- The Washington Times - Friday, March 21, 2008

Delegate Robert G. Marshall yesterday criticized fellow Prince William County Republicans for supporting former Gov. James S. Gilmore III’s U.S. Senate bid, saying they should stop “fooling” their conservative base and come clean about Mr. Gilmore’s stance on abortion.

“I don’t know how they can blink at 700,000 abortions and still say he supports the sanctity of life,” Mr. Marshall said of Delegates Scott Lingamfelter and Jeffrey M. Frederick’s endorsements of Mr. Gilmore despite his belief government should not intrude during the first eight weeks of pregnancy. “That’s the tipping point for me.”

Mr. Marshall, 63, Mr. Gilmore, 58, and political newcomer Robert Berry, 51, are running for the Republican nomination to replace retiring Sen. John W. Warner at the May convention. The winner will likely face Mark Warner, the popular former Democratic governor.

Yesterday, Mr. Lingamfelter responded by saying Mr. Marshall was “a friend” and he promised Mr. Gilmore support before Mr. Marshall entered the race.

“To suggest that Scott Lingamfelter is less of a conservative because Jim Gilmore is a friend is like saying the Rock of Gibraltar is less of a rock because it got rained on,” he added.

Mr. Marshall has wooed conservatives for months by casting himself as the “authentic pro-life” candidate and by warning Republicans “a bunch of right-to-lifers… will sit on their hands” if Mr. Gilmore represents them in the general election.

Mr. Gilmore said last year: “There has to be some time for the baby to form in the womb, which I think happens at eight weeks. And after that, I think that abortion should be limited except to save the life of the mother.”

Mr. Marshall said such a philosophy results in roughly 700,000 abortions a year. (His estimate is based on a 2004 Centers for Disease Control and Prevention report that states 61 percent occurred in the first eight weeks, and Guttmacher Institute data that states 1.21 million abortions were performed in 2005.)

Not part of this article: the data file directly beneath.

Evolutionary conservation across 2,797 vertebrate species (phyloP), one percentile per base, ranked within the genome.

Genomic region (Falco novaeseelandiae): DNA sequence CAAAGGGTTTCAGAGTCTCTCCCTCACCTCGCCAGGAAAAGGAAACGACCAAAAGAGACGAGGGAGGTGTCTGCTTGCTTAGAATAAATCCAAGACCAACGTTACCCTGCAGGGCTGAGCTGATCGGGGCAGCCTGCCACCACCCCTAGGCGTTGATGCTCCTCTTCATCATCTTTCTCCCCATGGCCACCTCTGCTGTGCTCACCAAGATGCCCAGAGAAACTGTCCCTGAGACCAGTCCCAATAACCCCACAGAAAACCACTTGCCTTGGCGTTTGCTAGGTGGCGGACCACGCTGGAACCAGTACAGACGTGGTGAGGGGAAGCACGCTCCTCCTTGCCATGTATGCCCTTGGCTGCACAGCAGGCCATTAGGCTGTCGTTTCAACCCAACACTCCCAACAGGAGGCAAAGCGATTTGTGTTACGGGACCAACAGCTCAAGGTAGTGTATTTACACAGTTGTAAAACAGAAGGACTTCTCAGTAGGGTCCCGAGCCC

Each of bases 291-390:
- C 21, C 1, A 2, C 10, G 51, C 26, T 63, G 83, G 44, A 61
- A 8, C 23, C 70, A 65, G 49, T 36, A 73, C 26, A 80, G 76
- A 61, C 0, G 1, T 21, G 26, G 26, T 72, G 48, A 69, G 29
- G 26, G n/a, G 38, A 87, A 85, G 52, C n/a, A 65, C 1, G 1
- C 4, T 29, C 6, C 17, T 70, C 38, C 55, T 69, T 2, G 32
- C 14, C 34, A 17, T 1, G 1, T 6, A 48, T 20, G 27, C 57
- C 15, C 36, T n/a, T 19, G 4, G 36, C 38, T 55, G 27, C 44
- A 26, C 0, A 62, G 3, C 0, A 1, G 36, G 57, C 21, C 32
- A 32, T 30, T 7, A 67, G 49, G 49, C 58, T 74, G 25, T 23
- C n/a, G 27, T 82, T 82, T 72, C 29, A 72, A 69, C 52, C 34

Mr. Marshall is still considered an underdog largely because of Mr. Gilmore’s name recognition, military background and political experience, including a stint as attorney general and chairman of a congressional commission that assessed the country’s ability to respond to terrorist attacks.

Mr. Gilmore appears to have won the most support at the “mass meetings” local committees have held to select the thousands of Republican delegates who will attend the May convention.

Mr. Gilmore, the son of a butcher, has brushed off the attacks and lined up pro-life support from a number of top Republicans, including Attorney General Robert F. McDonnell and Lt. Gov. Bill Bolling — potential rivals in the 2009 governor’s race.

“We have the support of a large number of pro-life leaders in the state of Virginia and, really, that is the only thing Bob Marshall has run on in any serious way,” he said.

Mr. Gilmore also says that when governor he helped pass a 24-hour waiting period for women seeking an abortion, enact a ban against so-called partial-birth abortions in Virginia and push legislation requiring parental notification for minors seeking abortion.

Chris Freund, spokesman for the Virginia Family Foundation, said the pro-life community “appreciated” Mr. Gilmore’s accomplishments as governor. But he added “we are against abortion from the moment of fertilization on” and “we would like to educate Governor Gilmore further on when life begins and see whether he would be willing to take a position that is closer in line with ours.”

Mr. Freund said of Mr. Marshall: “There are not too many legislators who more passionately fight for pro-life causes than Bob Marshall. I think everybody knows that.”

Many Republican agree that Mr. Marshall’s core principles are nearly impeccable. But attacks against his colleagues illustrate why some Republicans think he is not a team player.

The maverick style earned Mr. Marshall headlines last month. He was involved in the successful constitutional challenge of the General Assembly’s decision to delegate taxing powers to an unelected body in Northern Virginia.

Now he hopes the abortion issue will help him make more inroads.

“I just had a unit chairman call me up from Southside Virginia and he said ‘Some of us are just learning about Jim Gilmore’s positions on this,’ ” Mr. Marshall said. “For primary votes, for people in the convention arena, this is very important.”

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